Cloning Vista SP1 OEM? Questions inside...
August 25, 2008 4:02 PM   Subscribe

Cloning Vista SP1 OEM? Questions inside...

I just bought a bunch (30) of computers from Dell. They all came with OEM licenses of Vista/Office 2007/Acrobat 8.1. Everything is activated. As you can imagine, I have quite a CD collection now!

I would like to make a single bootable, pre-configured image (on a USB drive or DVDR) that I can use on these computers just in case I have to reformat them. My ideal configuration would have Vista SP1, Office 2007, and Acrobat 8.1 already installed on the image with any specific configurations and updates. Is this legally possible (the fine print has always confused me)?

If so, my follow-up questions:

1. What software would you recommend to make the image? I'm leaning towards vLite + Acronis TrueImage Home.
2. Between the 30 computers, there are 3 different hardware sets. Would it be best to make an image for each hardware config?
3. How would you go about making such an image so that there aren't any activation issues? I'm perusing this thead for any potential "gotchas." I'm assuming that I would make an image that isn't activated or has any serial numbers in place. The Vista key appears to be modified with ease (Control Panel/System), but maybe there are some repercussions I don't know about. I think I can install Office 2007 and Acrobat 8.1 without entering serials.
4. DVDR or USB? I'm assuming DVDR is faster.

Some notes:

1. I don't need any fancy network deployment software. I would only be doing this when needed
2. I don't need to automate anything unique to the machine such as serial numbers/computer names/passwords. Just eliminating the installation time is good enough for me.

Thanks for any assistance!
posted by colecovizion to Computers & Internet (7 answers total) 1 user marked this as a favorite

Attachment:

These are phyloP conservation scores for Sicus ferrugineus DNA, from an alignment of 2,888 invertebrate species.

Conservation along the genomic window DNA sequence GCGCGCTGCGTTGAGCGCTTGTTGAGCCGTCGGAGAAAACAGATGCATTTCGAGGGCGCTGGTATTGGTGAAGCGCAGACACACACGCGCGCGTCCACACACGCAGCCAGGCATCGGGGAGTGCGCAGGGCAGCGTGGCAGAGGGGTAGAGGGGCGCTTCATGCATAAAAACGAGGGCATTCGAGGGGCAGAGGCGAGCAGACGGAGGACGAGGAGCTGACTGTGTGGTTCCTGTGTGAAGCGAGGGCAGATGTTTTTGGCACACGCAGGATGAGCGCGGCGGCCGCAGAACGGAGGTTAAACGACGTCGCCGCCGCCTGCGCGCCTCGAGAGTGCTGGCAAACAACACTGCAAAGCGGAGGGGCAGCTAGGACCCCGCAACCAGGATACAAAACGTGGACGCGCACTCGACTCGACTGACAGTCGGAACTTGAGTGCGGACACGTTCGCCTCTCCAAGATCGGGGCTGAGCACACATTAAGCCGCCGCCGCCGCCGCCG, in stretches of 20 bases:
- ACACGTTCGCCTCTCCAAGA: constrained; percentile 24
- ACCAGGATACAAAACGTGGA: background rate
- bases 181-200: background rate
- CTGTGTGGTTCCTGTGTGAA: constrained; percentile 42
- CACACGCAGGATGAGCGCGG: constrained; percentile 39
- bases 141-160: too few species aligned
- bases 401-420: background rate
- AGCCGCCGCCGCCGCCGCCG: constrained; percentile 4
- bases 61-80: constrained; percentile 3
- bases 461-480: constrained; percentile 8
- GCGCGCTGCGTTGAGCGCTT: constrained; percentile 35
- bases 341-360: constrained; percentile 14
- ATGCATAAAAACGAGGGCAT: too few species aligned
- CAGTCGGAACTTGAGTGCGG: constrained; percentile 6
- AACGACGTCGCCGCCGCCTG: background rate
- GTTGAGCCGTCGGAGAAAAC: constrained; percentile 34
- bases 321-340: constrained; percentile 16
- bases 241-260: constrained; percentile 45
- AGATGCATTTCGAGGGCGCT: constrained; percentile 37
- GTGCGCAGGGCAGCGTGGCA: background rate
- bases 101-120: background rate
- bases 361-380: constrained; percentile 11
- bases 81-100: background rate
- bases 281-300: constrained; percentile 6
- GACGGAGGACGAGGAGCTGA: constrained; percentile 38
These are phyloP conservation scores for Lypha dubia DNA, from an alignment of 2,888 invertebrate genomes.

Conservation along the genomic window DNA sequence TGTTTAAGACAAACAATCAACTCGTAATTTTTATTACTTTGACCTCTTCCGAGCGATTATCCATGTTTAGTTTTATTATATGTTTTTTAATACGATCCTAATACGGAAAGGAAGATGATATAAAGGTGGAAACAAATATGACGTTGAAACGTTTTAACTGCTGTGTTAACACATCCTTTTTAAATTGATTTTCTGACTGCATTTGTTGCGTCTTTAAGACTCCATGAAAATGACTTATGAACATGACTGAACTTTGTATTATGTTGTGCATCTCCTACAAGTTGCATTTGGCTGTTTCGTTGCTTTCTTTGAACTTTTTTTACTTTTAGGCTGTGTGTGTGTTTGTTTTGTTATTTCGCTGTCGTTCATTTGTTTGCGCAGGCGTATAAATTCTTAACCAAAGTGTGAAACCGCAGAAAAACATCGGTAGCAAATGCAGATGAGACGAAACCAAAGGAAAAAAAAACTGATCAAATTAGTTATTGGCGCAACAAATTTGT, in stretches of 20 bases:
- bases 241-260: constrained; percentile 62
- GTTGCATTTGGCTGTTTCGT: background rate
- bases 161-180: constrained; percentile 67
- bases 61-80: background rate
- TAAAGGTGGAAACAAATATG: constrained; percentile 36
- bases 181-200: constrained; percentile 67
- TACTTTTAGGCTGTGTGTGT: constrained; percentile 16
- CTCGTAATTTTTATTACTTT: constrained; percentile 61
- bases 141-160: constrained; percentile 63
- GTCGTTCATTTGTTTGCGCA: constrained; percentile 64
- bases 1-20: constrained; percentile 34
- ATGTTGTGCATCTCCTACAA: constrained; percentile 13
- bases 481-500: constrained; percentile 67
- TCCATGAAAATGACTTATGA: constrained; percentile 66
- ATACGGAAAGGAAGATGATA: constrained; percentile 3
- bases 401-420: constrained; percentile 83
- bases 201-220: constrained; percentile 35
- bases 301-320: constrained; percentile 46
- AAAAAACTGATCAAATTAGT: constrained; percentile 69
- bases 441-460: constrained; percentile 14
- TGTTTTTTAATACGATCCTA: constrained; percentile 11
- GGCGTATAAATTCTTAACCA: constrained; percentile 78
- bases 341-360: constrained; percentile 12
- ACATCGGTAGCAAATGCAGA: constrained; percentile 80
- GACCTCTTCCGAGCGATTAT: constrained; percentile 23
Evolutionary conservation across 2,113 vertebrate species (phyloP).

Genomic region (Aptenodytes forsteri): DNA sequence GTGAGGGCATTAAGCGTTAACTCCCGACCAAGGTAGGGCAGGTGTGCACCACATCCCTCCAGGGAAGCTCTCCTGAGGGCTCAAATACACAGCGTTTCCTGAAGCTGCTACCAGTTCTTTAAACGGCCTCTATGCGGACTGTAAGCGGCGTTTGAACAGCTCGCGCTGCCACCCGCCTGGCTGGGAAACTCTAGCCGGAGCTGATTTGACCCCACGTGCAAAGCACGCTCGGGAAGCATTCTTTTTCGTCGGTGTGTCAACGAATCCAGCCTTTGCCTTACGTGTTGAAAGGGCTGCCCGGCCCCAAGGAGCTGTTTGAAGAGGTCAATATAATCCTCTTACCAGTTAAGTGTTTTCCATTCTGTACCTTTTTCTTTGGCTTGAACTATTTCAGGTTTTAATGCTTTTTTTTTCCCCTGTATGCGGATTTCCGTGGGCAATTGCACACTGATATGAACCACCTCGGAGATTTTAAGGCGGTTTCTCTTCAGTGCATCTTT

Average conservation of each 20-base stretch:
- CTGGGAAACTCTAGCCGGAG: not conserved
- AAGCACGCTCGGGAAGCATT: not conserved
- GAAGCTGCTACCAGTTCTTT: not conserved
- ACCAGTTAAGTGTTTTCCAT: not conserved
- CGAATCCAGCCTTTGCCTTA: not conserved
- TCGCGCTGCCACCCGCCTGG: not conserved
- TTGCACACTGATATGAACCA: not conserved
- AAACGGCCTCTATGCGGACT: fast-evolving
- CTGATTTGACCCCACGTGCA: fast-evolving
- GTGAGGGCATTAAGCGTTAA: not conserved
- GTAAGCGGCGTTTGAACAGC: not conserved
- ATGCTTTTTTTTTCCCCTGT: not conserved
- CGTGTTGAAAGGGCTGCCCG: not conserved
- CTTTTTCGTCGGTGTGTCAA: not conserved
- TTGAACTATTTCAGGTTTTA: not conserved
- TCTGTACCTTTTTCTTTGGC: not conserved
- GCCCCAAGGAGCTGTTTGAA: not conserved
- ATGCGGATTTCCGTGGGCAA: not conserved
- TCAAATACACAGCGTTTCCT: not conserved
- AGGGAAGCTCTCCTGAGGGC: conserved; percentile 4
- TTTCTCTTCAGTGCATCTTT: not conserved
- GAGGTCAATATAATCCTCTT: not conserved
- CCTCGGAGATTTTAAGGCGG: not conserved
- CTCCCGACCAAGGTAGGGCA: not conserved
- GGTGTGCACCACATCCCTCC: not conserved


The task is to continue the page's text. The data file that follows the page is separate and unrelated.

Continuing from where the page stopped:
Think about size restraints - DVD-R and just about any USB drive out there won't hold a large image. There are some apps out there that will compress the image, but even compressed a system image may take up many gigs of space.

An external hard drive would be the way to go for me. You could keep all three different images in one place, won't have to fret over scratched dvds, etc.

As for software... Ghost is pretty painless, fast, and designed specifically for what you're trying to do. I'd avoid Acronis - I've had nothing but bad luck with it in Vista environments.
posted by wfrgms at 4:07 PM on August 25, 2008

If you find a Wiki or IT related forum for this kind of stuff, please let me know, because this is the kind of thing that should be automated if it were not for fine print (which I ignore if I have valid licenses and do whatever is easiest for me, MS et al will not fine paying customers). But to answer your question:

I have been told by my account rep that this is not technically legal and that you must be an an enterprise customer with Vista Enterprise to do this, legally. They might have been full of it, but that is what I've been told. Reading through the fine print I doubt it is enforceable even if they came after you and you had to go to court, at least hypothetically. That said I've had good luck with vLite and Ghost, I tried Acronis and couldn't make it work. And yes you pretty much need to do a separate image for each hardware config, at least in my experience, especially for such a small deployment.

BTW in the future I'd seriously consider going to VDI or some sort of virtualized deployment. It literally changed my job from over-payed fixer to business development.
posted by geoff. at 4:45 PM on August 25, 2008

Disclaimer: I haven't cloned a drive.

You can do cloning from outside of windows (i.e., you could use a linux cloning tool), as you're just manipulating bits on the drive. You might give Clonezilla (free Norton Ghost work-alike), or you I think you could use the unix dd command-line tool to do what you want.